I had the pleasure of emailing back and forth with an ex Caribou pilot. Here's what he had to say about his time flying the iconic 'Bou:
The Caribou was often mocked as an antique that did not belong among the shiny toys of the modern fleet, and those that flew the beast were obviously not up to standard. But I don’t care what anyone says. I felt truly privileged to get the chance to coax two roaring radial engines and a classic airframe around the skies.
The Bou was derided for flying slowly - but it was designed to do exactly that. The geniuses who created it used twenty-eight moving control surfaces and a fat wing that allowed typical approach speeds of 66 knots. This let us to get in to some damn scary places; 1000 foot long (or less), mud soaked runways or a 10% slope were all part of the game. Nothing was automated, no weather radar and unfortunately no damn toilet. Sure we had a GPS, but a map was something you held in your hand and drew on, not something on a screen. We were always dirty, cold, hot, wet and tired. But I bloody loved it.
We also took some risks that horrified the rest of Air Force. The Caribou wouldn't climb after takeoff on one engine until the gear and flap were up - and even then it struggled. Pre-take off briefs included where you would impact if you lost an engine after the last safe abort point. Luckily my five engine failures were well away from the ground although they did include one with a proper fire and one where we (briefly) had both engines shut down during a test flight. A few electrical fires, bits falling off, smoke and fumes and all those oil leaks added to the challenge.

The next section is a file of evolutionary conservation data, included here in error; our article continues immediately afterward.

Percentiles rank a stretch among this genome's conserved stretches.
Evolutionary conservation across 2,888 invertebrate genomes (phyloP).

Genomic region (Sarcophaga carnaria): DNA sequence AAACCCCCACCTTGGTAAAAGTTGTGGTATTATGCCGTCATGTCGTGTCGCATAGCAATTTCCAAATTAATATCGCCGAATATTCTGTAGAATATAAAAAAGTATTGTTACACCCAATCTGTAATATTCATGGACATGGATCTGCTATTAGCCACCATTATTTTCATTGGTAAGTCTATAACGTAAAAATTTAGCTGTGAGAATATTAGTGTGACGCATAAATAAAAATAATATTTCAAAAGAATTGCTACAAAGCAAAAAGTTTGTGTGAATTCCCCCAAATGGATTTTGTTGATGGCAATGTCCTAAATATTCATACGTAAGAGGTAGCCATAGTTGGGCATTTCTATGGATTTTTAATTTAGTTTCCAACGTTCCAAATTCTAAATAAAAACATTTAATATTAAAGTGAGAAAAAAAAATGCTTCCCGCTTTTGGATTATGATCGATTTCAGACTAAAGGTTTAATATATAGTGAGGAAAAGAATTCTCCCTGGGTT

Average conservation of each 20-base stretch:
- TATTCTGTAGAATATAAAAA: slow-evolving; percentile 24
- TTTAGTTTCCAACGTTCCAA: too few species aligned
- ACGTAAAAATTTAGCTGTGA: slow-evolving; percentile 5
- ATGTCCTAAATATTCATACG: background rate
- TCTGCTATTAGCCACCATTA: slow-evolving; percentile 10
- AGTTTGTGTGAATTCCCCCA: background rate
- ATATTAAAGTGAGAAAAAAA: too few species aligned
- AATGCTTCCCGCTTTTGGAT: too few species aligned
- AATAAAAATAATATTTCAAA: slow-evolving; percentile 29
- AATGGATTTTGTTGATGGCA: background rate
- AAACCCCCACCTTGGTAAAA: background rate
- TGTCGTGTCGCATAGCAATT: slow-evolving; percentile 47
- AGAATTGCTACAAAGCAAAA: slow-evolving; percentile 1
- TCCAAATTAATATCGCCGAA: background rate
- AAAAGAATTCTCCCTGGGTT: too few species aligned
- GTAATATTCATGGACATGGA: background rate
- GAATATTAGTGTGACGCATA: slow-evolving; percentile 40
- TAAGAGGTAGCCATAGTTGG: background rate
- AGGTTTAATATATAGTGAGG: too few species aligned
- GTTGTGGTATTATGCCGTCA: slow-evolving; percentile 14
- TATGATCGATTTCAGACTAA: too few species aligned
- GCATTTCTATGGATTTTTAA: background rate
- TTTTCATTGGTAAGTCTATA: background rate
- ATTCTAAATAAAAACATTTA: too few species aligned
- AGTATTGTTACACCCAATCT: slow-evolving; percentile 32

Nothing beat the Bou for hands and feet, and nowhere was this better demonstrated than in Papua New Guinea (PNG). My first trip there started with a landing where the clearly visible wreck of a Caribou had been pushed off to the side some 20 years prior. One-way strips up the side of a hill were the norm. I also have strong memories of reaching the end of a muddy PNG runway without being at takeoff speed. The end of the runway turned into a cliff face. With the stick shakers going, we ‘flew’ off the end of the runway and then dove into the valley to get some speed. PNG was great fun to fly around once you learnt to survive.
Of the many aircraft I have flown, the Bou is my favourite by a long, long way. Not fast, not glamorous and definitely not comfortable but just bloody great fun. If only I could do it again…